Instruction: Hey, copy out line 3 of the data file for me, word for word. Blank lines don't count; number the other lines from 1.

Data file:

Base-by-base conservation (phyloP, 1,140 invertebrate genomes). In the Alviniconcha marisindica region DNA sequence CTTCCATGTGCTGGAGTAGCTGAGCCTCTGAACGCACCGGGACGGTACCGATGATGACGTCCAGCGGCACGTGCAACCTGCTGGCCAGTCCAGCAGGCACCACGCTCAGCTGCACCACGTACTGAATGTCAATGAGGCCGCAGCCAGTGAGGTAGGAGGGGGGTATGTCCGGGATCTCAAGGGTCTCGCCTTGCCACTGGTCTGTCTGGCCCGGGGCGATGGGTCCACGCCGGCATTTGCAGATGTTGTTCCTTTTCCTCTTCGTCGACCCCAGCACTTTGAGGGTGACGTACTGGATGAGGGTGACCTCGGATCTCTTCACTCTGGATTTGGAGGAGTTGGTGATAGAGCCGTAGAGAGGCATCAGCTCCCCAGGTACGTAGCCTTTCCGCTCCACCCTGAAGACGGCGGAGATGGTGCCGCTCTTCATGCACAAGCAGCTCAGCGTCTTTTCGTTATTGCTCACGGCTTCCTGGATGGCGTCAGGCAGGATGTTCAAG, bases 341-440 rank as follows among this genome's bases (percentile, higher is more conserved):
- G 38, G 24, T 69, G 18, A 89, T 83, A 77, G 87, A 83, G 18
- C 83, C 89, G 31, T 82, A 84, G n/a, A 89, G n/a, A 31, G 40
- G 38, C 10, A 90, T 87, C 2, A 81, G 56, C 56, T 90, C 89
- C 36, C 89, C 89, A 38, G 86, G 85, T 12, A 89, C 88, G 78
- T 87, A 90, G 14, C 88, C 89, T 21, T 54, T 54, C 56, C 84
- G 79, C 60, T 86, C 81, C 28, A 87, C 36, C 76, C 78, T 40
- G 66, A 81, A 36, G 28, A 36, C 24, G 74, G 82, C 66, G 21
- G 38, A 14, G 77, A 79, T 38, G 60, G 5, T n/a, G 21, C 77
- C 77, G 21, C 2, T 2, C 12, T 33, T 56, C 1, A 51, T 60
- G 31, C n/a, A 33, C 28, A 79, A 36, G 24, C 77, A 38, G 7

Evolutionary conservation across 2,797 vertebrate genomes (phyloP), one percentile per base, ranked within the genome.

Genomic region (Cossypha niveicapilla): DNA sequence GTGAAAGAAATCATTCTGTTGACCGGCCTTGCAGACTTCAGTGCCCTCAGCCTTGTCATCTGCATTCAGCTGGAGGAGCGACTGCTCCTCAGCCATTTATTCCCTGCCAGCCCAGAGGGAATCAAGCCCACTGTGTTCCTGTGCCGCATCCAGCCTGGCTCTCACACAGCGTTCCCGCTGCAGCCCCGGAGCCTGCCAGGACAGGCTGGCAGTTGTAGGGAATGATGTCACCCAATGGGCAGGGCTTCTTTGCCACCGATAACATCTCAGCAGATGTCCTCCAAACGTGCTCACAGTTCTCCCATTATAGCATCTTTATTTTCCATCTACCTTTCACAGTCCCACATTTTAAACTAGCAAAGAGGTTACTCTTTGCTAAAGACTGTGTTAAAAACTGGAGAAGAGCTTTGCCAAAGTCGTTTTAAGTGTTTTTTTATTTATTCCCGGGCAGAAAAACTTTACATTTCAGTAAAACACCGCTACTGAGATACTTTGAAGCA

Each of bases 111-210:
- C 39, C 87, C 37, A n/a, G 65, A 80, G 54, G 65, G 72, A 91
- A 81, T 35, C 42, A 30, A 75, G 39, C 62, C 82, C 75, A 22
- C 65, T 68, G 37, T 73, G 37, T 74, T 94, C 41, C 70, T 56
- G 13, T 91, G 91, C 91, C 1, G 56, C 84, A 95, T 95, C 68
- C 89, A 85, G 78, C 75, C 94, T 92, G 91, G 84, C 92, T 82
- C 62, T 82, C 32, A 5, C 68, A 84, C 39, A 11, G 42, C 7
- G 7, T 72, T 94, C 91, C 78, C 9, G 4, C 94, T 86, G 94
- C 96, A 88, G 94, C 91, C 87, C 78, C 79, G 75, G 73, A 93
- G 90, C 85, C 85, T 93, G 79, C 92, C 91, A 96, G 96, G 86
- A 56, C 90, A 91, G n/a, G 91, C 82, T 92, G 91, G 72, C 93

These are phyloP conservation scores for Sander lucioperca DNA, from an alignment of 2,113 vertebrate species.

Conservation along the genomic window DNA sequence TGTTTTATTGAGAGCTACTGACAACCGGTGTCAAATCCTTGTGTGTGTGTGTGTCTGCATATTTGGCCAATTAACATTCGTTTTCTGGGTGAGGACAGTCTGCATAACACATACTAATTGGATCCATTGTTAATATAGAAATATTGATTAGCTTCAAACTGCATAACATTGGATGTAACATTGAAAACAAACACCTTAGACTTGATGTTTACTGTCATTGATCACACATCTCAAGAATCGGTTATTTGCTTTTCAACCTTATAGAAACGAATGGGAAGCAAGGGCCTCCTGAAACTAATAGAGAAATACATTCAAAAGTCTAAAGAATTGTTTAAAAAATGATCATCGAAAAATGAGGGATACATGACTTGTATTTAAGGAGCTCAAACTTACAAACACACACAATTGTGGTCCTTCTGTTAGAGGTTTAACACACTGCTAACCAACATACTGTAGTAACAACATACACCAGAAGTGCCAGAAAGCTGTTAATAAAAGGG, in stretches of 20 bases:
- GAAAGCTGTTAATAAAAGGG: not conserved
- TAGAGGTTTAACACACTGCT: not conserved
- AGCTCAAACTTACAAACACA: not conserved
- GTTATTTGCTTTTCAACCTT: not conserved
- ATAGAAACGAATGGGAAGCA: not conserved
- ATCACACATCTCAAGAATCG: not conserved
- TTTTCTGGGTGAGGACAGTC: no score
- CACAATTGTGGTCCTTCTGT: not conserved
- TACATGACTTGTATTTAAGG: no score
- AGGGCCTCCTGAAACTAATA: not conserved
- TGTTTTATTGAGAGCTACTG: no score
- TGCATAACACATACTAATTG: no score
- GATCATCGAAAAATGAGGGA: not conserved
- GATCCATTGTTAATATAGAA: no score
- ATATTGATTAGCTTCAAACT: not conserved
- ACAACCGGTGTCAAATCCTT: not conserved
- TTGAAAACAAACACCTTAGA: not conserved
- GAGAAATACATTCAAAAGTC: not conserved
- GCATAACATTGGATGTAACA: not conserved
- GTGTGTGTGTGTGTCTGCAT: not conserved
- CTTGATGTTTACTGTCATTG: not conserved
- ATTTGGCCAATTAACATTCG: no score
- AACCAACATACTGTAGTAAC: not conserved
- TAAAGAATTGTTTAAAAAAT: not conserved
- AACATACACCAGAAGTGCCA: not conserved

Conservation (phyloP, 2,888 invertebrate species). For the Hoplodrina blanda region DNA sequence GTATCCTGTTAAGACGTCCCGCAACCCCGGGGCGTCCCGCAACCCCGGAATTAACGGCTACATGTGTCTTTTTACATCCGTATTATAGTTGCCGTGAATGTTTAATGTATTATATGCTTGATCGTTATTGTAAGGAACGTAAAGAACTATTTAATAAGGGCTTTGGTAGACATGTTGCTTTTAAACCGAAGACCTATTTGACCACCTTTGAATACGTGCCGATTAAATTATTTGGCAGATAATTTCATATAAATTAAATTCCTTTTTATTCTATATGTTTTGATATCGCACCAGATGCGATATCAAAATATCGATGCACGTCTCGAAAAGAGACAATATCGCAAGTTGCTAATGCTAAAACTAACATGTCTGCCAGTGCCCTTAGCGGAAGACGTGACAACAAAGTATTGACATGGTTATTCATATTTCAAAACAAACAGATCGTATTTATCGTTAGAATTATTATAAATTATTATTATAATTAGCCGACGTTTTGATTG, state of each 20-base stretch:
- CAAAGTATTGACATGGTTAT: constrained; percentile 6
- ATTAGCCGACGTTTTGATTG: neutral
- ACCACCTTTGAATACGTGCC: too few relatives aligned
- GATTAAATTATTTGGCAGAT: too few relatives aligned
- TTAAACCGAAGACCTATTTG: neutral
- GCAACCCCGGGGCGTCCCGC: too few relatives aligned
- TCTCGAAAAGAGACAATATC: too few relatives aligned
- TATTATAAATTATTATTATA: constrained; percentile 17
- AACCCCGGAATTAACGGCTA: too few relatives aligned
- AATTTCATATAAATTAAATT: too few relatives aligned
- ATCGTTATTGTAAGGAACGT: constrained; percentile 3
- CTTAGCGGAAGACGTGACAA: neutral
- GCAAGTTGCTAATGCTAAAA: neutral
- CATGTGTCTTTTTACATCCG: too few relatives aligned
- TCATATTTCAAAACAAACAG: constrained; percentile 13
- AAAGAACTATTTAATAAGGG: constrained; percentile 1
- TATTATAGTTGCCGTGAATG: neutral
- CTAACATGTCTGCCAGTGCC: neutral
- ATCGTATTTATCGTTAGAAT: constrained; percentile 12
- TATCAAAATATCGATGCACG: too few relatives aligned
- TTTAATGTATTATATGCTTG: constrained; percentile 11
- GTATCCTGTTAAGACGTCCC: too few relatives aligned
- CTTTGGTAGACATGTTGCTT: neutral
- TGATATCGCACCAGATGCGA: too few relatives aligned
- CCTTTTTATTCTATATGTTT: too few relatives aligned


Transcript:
- C 83, C 89, G 31, T 82, A 84, G n/a, A 89, G n/a, A 31, G 40